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When a tribunal decision is not reviewable by the Supreme Court

Angus McLeod

Wattelup Road Development Co Pty Ltd v Western Australian Planning Commission [2015] WASCA 104

The Appellant (Wattelup) applied to the first respondent, the Western Australian Planning Commission (WAPC) for approval to subdivide 3 lots of land at Wattleup Road, Hammond Park (Land). The Land is in close proximity to land used by the second respondent, Alcoa of Australia Ltd (Alcoa), for the drying, disposal and storage of bauxite residue from its alumina production facility.  Wattleup proposed to subdivide the Land into, inter alia, 147 residential lots. Another party, Primewest (Wattleup) Pty Ltd, applied to the WAPC for approval to subdivide two adjoining lots.

Under s 253 of the Planning and Development Act 2005 (WA) (PD Act), there was a deemed refusal of the subdivision applications which enlivened an entitlement to apply to the State Administrative Tribunal (SAT) for a review of the deemed refusals.

After the SAT had received the review applications, the Minister for Planning (Minister) ‘called in’ the application under s 246(2)(b) of the PD Act. The provision directed the SAT to hear the applications but, without determining them, to refer them with recommendations to the Minister for determination.

The SAT heard the applications and recommended:

  1. the applications for review be dismissed; and
  2. the deemed refusals of the subdivision applications by the WAPC be set aside and in their place decisions are substituted that   subdivision approval is refused for each of the proposed subdivisions.

Wattleup commenced an appeal in the Supreme Court from the SAT’s recommendation. The preliminary question was whether the SAT’s recommendation is a ‘decision’ for the purpose of s 105 of the State Administrative Tribunal Act 2004 (WA) (SAT Act). Section 105 of the SAT Act is the source of the Supreme Court’s jurisdiction to hear and determine appeals from the SAT.

Wattleup contended that the SAT’s conclusion and its recommendation are a ‘decision’ within the meaning of s 105(1) of the SAT Act. It submitted that ‘decision’ should be given its natural and ordinary meaning of ‘a conclusion or resolution reached after consideration’ or a ‘choice or judgment’.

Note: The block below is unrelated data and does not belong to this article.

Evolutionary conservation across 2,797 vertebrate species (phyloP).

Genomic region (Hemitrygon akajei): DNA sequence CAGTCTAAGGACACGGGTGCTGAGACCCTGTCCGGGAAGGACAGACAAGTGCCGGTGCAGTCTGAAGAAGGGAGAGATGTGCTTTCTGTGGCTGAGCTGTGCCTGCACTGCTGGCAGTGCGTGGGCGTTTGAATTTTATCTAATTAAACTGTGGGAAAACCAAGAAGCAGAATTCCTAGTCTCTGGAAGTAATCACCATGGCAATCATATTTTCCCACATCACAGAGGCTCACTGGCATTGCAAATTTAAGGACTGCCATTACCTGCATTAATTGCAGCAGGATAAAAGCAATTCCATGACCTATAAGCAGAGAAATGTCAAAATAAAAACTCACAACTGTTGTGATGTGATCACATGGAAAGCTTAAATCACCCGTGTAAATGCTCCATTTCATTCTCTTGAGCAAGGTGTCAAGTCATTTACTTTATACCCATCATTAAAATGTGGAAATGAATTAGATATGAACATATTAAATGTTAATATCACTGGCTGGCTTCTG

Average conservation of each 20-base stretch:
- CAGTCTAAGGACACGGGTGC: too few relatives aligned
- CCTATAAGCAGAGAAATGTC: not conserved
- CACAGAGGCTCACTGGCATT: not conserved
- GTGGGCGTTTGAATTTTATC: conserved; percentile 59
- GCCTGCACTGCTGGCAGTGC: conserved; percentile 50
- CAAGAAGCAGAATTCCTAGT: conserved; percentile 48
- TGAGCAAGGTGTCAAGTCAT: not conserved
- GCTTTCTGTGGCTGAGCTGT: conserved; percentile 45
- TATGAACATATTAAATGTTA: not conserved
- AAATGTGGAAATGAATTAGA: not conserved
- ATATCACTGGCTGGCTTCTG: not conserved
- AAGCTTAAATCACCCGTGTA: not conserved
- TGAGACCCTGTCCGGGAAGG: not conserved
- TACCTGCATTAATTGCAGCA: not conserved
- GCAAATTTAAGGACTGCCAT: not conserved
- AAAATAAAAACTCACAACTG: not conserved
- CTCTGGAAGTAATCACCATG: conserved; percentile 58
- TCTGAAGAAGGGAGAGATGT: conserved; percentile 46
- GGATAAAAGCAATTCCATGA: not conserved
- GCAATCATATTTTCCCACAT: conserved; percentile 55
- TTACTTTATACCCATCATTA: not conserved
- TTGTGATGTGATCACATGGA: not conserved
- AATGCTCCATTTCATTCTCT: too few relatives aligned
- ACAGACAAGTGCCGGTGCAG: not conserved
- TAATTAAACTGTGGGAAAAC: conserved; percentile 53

The WAPC submitted that the meaning of in s 105(1) of the SAT Act is not sufficiently broad to encompass a recommendation to the Minister made under s 246(2)(b) of the PD Act. Alcoa relied on the decision of Mason CJ in Australian Broadcasting Tribunal v Bond (1990) 170 CLR 321. ‘Decision’, when used in the context of judicial or administrative proceedings, refers to a determination that effectively disposes of a matter in hand, that is, has an operative effect.  Accordingly, Alcoa submitted that a recommendation under s 246(2)(b) of the PD Act, which is merely advisory, is not a decision.

A Proceeding before the SAT commences when an application under s 42(1) of the SAT Act is accepted by the Executive officer of the SAT. The SAT Act makes provision for the enforcement of decisions of the SAT in s 85 and s 36. The term ‘decision’ is defined in s 3(1) as including an order, direction, or determination of the Tribunal.

The SAT Act is not generally the source of the SAT’s jurisdiction to review particular decisions. That jurisdiction comes from enabling Acts, such as the PD Act, which specify the particular reviewable decisions to which the SAT’s general functions and powers will apply.

The appellant’s subdivision application was made under pt 10 of the PD Act, which prohibits subdividing any lot without the approval of the WAPC.  Section 251 of the PD Act enables an applicant to apply to the SAT for a review of a decision by the WAPC. The reviewable decision in this case was the deemed refusal by the WAPC to approve Wattleup’s plan of subdivision.

Section 246 and 247 of the PD Act deal with the ‘call in’ system, which applies to an application made to the SAT if the Minister considerers that the application raises issues of such State or regional importance that it would be appropriate for the application to be determined by the Minister. The Minister may direct the SAT to hear the application but without determining it, to refer it with recommendations to the Minister for determination.

But for s 246(2)(b) of the PD Act the SAT would not have jurisdiction or power to make recommendations of the type in issue in this case. An enabling Act may nominate any conduct of a decision maker. The direction of the Minister under s 246(2) of the PD Act takes what was a reviewable decision outside the scope of the SAT’s final review powers.

The PD Act empowers the SAT to perform an advisory function that is otherwise outside the scope of its functions and powers under the SAT Act and does not make express provision for an appeal from the exercise of that advisory function.

The outcome of this case is governed by the meaning of the expression ‘decision of the Tribunal in the proceeding’ from s 105(1) of the SAT Act. The terms defined in s 3 of the SAT Act are wide enough to capture most of the outcomes of the exercise of the decision making powers conferred on the SAT. The definition would extend to rulings and other similar adjudications made by the SAT. However, a recommendation is not an order, direction, determination or other similar outcome.  In McLure P’s view the definition is not wide enough to include a recommendation. 

The decision confirms that a recommendation to the Minister following a 'call in' is not reviewable by the Supreme Court for the purposes of s 105 of the SAT Act. The Minister is yet to make a decision regarding the recommendation.